After the Our Father at each nocturn, “Amen” is not said, and it leads into an absolution. Each nocturn at Matins can be viewed as mirroring the structure of the Mass of the Catechumens. In the Mass, the Epistle and Gospel are preceded by prayerful preparation, in which we plead for God's mercy. Likewise, before we read the readings at Matins, we prayerfully prepare through the psalms, and we must ask God's mercy. The absolution forms a sort of elaboration on the end of the Our Father, similar to the prayer Libera nos at Mass. In any case, we prepare for the readings by saying the prayer that Jesus taught us and asking for his mercy.

At Matins of three nocturns, the three absolutions are as follows.

Exáudi, Dómine Jesu Christe, preces servórum tuórum, et miserére nobis: Qui cum Patre et Spíritu Sancto vivis et regnas in sǽcula sæculórum. Amen.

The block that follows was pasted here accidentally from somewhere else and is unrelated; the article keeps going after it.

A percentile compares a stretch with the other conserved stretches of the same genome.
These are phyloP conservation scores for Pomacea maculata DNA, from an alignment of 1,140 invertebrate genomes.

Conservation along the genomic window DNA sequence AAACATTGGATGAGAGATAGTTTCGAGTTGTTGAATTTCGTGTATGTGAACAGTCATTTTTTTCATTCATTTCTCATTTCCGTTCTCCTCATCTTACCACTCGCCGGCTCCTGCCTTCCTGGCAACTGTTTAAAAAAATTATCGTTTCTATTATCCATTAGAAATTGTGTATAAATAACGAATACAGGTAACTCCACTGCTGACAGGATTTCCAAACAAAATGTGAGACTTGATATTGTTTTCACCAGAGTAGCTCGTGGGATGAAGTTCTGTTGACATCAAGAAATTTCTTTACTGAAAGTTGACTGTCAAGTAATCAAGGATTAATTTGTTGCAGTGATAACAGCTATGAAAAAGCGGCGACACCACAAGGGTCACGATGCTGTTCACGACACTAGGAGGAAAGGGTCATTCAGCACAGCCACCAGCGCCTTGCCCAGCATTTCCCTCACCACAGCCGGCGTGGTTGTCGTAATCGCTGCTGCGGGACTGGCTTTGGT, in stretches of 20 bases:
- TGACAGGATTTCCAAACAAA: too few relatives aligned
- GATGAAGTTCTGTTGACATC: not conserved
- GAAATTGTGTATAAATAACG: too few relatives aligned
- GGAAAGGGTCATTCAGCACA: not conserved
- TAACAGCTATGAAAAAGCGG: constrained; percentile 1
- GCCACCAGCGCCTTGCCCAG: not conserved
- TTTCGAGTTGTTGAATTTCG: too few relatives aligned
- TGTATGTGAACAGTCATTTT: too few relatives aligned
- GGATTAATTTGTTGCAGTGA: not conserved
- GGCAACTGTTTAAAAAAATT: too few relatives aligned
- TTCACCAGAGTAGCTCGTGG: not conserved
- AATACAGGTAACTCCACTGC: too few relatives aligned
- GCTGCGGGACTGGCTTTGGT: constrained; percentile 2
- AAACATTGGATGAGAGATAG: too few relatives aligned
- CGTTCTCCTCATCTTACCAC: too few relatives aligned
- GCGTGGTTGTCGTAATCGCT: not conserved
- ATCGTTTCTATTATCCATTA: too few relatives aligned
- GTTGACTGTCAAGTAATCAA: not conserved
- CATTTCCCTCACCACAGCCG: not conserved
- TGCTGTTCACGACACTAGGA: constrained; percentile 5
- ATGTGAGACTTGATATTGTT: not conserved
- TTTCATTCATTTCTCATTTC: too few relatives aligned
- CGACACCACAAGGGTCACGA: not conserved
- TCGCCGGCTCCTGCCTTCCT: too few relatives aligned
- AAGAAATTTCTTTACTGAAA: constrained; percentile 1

Ipsíus píetas et misericórdia nos ádjuvet, qui cum Patre et Spíritu Sancto vivit et regnat in sǽcula sæculórum. Amen.

A vínculis peccatórum nostrórum absólvat nos omnípotens et miséricors Dóminus. Amen.
O Lord Jesus Christ, graciously hear the prayers of thy servants, and have mercy upon us, who livest and reignest with the Father, and the Holy Ghost, ever world without end. Amen.

May his loving-kindness and mercy help us, who liveth and reigneth with the Father, and the Holy Ghost, world without end. Amen.

May the almighty and merciful Lord loose us from the bonds of our sins. Amen.